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Published In: Genera Plantarum ad Familias Suas Redacta 13. 1835. (Gen. Pl.) Name publication detail

Project Name Data (Last Modified On 8/25/2017)
Acceptance : Accepted

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MORACEAE (mulberry family)

Contributed by Alan Whittemore

Plants trees or less commonly annuals (shrubs or vines elsewhere), monoecious or dioecious, unarmed or (in Maclura) armed with axillary thorns, sometimes producing milky sap. Leaves alternate, petiolate. Stipules present, small, scalelike or herbaceous, often shed early. Leaf blades simple, palmately or pinnately veined, the margins entire or toothed. Inflorescences variously short racemes, spikes, heads, or dense headlike clusters, sometimes the flowers on an expanded receptacle, this variously shaped. Flowers imperfect, actinomorphic, hypogynous, usually subtended by small narrowly lanceolate to narrowly elliptic bracts. Staminate flowers with calyces of 4(5) small, free or united sepals. Pistillate flowers with calyces of 4(5) free or fused sepals, persistent at fruiting and sometimes becoming enlarged and fleshy. Corollas absent. Stamens 4 (absent in pistillate flowers), free, the filaments in our species curved inward in the bud, the anthers attached basally, white to pale yellow, dehiscent by longitudinal slits. Pistil 1 per flower (absent in staminate flowers), of 2 fused carpels or 1 of these failing to develop, the ovary superior, 1- or 2-locular, with 1 ovule per locule, the placentation apical or nearly so. Styles 1 or 2, when only 1 then unbranched or 2-branched. Multiple fruits composed of drupelets or achenes, each subtended by or enclosed in the persistent calyx and either densely spaced or fused into groups of several to many. About 38 genera, about 1,150 species, nearly worldwide.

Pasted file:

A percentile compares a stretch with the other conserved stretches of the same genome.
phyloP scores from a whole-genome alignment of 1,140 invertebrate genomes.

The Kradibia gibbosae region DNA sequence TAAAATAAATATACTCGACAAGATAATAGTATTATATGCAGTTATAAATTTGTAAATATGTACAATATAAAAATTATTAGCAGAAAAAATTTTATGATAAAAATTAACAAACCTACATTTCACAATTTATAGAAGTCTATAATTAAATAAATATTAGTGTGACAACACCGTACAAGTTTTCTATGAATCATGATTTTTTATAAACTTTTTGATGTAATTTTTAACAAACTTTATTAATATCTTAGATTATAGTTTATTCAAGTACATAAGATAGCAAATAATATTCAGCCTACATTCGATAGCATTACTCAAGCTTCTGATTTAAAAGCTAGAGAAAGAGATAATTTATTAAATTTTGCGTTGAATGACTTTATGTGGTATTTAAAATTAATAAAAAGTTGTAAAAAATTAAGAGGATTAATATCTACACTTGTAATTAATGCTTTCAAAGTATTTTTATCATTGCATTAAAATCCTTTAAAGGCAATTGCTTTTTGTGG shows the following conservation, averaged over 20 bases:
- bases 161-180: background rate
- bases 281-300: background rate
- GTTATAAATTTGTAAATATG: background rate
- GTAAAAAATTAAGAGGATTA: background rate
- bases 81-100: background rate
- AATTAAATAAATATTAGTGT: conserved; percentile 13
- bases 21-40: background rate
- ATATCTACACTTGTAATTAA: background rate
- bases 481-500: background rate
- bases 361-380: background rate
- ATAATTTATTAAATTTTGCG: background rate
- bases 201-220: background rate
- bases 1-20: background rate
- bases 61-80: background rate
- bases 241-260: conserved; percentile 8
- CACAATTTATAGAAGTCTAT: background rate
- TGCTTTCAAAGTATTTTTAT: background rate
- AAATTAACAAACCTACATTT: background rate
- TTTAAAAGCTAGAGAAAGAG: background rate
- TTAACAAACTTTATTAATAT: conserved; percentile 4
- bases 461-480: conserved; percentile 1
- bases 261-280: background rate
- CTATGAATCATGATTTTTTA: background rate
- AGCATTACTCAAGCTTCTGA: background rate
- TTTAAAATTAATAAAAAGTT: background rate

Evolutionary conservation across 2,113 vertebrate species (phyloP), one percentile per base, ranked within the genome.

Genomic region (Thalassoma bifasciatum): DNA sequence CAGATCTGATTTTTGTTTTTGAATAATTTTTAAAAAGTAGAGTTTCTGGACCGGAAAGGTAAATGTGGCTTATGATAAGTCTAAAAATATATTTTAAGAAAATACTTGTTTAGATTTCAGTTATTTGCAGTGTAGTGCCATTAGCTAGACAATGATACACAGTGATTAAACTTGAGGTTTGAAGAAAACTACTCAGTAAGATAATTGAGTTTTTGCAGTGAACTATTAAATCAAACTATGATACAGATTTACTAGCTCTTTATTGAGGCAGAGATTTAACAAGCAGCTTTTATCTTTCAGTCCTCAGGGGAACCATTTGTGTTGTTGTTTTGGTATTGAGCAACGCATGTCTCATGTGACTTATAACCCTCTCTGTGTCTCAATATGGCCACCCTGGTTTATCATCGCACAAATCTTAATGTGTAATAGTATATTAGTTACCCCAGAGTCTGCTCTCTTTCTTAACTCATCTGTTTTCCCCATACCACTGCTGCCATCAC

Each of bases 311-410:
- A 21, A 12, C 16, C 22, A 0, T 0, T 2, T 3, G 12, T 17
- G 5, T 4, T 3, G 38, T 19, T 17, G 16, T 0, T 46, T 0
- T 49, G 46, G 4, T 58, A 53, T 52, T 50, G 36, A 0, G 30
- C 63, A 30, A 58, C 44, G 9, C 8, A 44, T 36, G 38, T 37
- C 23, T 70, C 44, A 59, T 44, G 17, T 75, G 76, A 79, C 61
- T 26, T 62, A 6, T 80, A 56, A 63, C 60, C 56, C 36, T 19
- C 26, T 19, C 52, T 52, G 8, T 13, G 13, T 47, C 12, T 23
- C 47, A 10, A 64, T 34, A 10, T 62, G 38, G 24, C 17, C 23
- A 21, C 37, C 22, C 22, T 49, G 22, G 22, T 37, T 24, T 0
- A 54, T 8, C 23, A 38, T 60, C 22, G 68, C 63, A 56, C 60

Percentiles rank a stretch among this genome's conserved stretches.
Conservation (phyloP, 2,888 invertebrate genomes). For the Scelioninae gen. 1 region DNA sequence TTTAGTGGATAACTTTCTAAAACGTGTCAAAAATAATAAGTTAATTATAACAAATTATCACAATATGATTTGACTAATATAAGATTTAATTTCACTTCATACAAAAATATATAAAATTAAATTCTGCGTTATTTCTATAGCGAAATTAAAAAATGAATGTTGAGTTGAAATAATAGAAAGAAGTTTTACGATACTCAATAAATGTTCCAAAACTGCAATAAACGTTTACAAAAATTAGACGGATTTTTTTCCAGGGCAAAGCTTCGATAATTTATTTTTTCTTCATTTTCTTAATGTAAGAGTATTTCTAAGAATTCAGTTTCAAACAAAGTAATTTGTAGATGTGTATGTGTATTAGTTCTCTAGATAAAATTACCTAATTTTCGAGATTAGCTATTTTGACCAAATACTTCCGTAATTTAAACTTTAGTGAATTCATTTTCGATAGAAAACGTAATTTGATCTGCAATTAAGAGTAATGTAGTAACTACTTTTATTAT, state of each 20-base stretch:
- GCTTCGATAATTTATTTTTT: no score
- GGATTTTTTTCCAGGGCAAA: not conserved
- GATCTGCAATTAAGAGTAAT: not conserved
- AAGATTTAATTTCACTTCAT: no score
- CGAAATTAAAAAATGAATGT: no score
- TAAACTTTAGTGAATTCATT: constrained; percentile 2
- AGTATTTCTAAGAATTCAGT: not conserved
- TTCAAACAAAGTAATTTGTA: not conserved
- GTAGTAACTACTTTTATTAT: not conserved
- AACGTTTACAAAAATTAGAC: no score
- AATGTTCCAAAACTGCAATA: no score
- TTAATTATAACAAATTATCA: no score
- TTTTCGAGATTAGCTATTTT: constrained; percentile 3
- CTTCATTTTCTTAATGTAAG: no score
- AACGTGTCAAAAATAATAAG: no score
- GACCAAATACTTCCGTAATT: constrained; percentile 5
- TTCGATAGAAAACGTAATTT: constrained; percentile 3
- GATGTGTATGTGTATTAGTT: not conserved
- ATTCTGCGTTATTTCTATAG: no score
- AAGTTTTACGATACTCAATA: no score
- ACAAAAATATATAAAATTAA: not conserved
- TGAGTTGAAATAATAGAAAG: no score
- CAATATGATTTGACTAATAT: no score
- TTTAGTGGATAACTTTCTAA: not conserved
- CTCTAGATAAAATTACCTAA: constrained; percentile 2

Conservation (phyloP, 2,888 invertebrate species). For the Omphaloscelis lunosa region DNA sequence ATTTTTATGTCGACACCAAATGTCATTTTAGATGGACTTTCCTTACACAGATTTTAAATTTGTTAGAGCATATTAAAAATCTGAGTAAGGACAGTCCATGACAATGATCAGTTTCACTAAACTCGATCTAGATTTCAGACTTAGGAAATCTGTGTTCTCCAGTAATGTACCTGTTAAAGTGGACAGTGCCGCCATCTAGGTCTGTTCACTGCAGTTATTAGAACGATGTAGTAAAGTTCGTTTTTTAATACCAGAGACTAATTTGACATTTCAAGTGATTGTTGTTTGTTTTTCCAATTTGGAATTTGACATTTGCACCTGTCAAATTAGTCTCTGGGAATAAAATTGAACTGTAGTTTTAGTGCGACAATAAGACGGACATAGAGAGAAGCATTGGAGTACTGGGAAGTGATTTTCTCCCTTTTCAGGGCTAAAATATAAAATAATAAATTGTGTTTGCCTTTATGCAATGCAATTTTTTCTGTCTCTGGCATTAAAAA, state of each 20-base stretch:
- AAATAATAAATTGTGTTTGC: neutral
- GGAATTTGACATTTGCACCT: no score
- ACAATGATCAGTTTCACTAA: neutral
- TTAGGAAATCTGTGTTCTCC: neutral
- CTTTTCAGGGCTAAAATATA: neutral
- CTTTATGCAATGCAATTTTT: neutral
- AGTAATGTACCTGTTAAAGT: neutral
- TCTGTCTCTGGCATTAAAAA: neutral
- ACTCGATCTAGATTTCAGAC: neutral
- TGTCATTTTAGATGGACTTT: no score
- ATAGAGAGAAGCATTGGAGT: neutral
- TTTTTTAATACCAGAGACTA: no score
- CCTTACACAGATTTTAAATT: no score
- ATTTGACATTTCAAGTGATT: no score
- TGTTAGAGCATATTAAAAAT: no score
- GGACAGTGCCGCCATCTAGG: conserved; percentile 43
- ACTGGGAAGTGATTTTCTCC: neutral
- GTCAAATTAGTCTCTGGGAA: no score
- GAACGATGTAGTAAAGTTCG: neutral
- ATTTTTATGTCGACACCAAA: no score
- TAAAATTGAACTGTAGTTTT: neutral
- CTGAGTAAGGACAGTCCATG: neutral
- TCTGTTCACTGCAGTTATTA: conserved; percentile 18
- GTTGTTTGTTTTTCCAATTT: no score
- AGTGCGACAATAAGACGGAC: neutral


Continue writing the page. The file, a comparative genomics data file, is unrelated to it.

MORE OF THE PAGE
The Moraceae are a large, important family in the tropics, with few species in the north-temperate zone. They are a complex group and include many genera that do not resemble the temperate mulberries very closely

The fruits of our species of Moraceae are complex in structure, with much of the apparent fruit being accessory tissue (developed from the calyces and bracts of the flowers). The best-known fruits are figs, in which the numerous minute fruits become enclosed within the expanded, fleshy receptacle.

Commercial silk fiber is produced by the pupae of silkworms, which are moths in the genus Bombyx L. (family Bombycidae Latreille), especially B. mori (L.) Silkworm larvae feed only on Moraceae, and persistent efforts through most of the seventeenth and eighteenth centuries to establish a silk industry in the southeastern colonies resulted in the introduction and widespread planting of food plants. The main species used in silkworm farming is Morus alba, the primary food plant for silkworms in the silk-producing regions of China, but some other species of Morus and Maclura are acceptable to the larvae and have been used at times.

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